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Platform considerations

John Austin|Last Updated: 1/13/2017
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3 Contributors

iOS considerations

Concurrency

All of the SDK’s interfaces must be used only from the application main thread (main run loop). Notifications are delivered in the same thread as well. As a result, no synchronization around the SDK’s interfaces is required. The SDK, however, may create threads for internal purposes.

Supported OS and hardware versions

The SDK works on iOS 9 and above, and on any iOS hardware model running these OS versions. Like all current iOS apps, it must be built using XCode7. The SDK is provided as an Objective C framework. It can be used transparently from Swift code by using a standard interoperability layer.

API patterns

Error handling

Certain methods may fail. They follow the standard Objective C convention: the return value, which is either a BOOL or object pointer, shows the success (YES or non-nil) or failure (NO or nil). The last parameter is an optional pointer to NSError * where the error instance is stored. This plays well with Swift where errors are translated into Swift exceptions. Neither Objective C nor C++ exceptions are thrown in case of I/O errors. SFBError.h header declares the Skype for Business specific structure of userInfo.

Properties and KVO

The properties of many objects change dynamically due to network events or other external activity. Those changes are propagated by using the standard KVO mechanism provided by NSObject.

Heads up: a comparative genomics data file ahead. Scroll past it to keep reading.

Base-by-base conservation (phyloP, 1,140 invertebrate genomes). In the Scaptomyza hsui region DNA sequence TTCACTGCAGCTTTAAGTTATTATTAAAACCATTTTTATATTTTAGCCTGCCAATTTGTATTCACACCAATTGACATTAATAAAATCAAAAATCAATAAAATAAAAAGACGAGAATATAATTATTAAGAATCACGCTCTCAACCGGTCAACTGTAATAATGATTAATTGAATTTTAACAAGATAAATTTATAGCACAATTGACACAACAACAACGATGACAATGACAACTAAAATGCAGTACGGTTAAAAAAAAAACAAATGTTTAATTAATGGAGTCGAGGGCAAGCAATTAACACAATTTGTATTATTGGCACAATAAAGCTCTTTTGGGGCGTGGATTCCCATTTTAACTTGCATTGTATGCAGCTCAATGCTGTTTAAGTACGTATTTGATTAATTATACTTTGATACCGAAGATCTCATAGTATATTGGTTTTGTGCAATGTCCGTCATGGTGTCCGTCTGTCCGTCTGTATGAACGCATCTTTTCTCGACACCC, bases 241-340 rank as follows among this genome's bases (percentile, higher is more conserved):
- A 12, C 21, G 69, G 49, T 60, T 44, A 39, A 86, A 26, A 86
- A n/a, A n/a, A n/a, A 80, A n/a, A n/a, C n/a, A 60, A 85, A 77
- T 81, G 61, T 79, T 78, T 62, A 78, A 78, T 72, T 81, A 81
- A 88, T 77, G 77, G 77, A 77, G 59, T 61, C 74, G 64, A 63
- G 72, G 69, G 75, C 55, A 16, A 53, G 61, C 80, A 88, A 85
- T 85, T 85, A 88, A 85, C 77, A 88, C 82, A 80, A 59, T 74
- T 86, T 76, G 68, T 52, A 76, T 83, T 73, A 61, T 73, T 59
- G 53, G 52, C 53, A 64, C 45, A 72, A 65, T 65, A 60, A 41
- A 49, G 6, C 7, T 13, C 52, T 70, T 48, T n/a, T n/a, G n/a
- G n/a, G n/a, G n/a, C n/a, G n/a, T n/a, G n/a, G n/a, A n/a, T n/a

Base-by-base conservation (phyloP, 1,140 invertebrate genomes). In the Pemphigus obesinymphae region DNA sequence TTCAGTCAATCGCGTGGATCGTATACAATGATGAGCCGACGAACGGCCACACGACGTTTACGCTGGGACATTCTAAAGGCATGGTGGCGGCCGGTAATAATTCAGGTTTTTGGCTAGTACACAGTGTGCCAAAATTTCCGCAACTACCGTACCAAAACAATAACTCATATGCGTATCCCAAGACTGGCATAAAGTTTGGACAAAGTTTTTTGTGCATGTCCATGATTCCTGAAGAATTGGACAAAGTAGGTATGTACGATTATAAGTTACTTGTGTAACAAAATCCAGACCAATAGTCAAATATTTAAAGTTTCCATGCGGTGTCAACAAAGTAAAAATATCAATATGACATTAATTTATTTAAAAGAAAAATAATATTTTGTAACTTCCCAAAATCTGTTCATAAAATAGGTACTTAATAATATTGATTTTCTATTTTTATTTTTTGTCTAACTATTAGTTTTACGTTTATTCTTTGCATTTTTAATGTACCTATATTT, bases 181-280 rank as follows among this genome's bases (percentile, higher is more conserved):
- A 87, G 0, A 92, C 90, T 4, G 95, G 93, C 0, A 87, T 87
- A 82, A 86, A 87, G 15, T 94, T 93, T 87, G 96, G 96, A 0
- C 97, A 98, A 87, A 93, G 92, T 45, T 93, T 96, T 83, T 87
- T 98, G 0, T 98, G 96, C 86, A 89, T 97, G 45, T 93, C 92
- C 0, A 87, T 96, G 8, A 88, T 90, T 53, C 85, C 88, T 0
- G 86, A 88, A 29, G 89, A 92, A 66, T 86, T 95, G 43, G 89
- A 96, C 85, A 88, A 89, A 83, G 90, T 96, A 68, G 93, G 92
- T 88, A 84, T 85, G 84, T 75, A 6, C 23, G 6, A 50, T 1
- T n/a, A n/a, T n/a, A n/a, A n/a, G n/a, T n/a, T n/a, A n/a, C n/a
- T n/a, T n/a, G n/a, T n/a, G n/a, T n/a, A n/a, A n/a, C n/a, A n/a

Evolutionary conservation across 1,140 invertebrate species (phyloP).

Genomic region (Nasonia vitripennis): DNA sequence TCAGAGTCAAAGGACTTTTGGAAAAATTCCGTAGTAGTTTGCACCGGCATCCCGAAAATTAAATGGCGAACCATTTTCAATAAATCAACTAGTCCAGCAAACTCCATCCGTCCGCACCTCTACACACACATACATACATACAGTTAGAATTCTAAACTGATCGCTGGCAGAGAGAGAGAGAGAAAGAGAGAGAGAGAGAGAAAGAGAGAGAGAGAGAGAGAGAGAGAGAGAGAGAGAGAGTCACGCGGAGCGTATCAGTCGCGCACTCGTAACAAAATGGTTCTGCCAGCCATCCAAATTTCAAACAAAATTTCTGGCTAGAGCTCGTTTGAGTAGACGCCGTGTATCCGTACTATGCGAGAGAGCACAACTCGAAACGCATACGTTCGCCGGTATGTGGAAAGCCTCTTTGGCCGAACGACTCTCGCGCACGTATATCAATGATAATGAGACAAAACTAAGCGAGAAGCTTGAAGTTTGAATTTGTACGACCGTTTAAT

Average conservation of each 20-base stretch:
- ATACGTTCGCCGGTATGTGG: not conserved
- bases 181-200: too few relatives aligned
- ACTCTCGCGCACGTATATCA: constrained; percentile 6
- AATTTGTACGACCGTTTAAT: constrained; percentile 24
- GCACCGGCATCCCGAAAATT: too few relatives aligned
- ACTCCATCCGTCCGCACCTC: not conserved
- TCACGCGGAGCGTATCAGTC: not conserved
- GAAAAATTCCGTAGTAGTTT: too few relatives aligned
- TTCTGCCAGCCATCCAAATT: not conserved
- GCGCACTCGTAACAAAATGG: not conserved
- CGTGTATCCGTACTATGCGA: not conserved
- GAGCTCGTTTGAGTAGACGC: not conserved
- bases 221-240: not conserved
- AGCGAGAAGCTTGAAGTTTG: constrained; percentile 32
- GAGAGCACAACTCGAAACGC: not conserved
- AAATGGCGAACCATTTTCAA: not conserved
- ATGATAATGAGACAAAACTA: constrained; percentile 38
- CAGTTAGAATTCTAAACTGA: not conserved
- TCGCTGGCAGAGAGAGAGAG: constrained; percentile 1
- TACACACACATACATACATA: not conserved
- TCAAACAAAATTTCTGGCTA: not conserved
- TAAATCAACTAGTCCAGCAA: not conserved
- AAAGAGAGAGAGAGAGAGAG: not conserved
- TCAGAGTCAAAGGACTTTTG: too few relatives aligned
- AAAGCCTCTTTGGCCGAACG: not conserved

Collections

Collection properties are NSArray’s of some type. They also implement KVO and notifications are sent whenever objects are added or removed from that collection.

Note: To listen to these notifications you add an observer to the parent object and not to the NSArray property itself.

Some collections are “lazy”. They don’t hold fully initialized contents all the time. Instead when you get an item from such a collection, it transparently gets created (if not cached). You should avoid keeping references to collections’ items unless a corresponding UI view is visible.

Conditional methods

Some methods may be unavailable at certain times and their availability is changed dynamically. Those methods have a BOOL property named like can logically attached to them. This property is KVO-enabled. You can observe it to monitor a method’s availability. You can always call a method directly without looking at corresponding property, but if so, you should be prepared to receive an error if the method is disabled.

Audio configuration

DevicesManager audio interfaces are reduced on iOS. When headphones or a headset is connected, microphone and speaker are implicitly rerouted. The only configurable option is the speaker endpoint, which can be switched between loudspeaker (which is the phone’s own loudspeaker no matter what devices are connected) and non-loudspeaker (which is an external device or the phone’s internal speaker).

Local data

The SDK stores some data in local files. Most of the data are not preserved across successive anonymous sessions. Still, some sensitive data, like chat messages, may be cached while session is running or until the next session is initiated. SDK uses the NSFileProtectionCompleteUntilFirstUserAuthentication flag on its files to ensure iOS encrypts them on disk. Note that files within backup images or copies made by application itself will not be protected.

Android considerations

Concurrency

All of the SDK’s interfaces must be used only from the application main thread (main run loop). Notifications are delivered in the same thread as well. As a result, no synchronization around the SDK’s interfaces is required. The SDK, however, may create threads for internal purposes.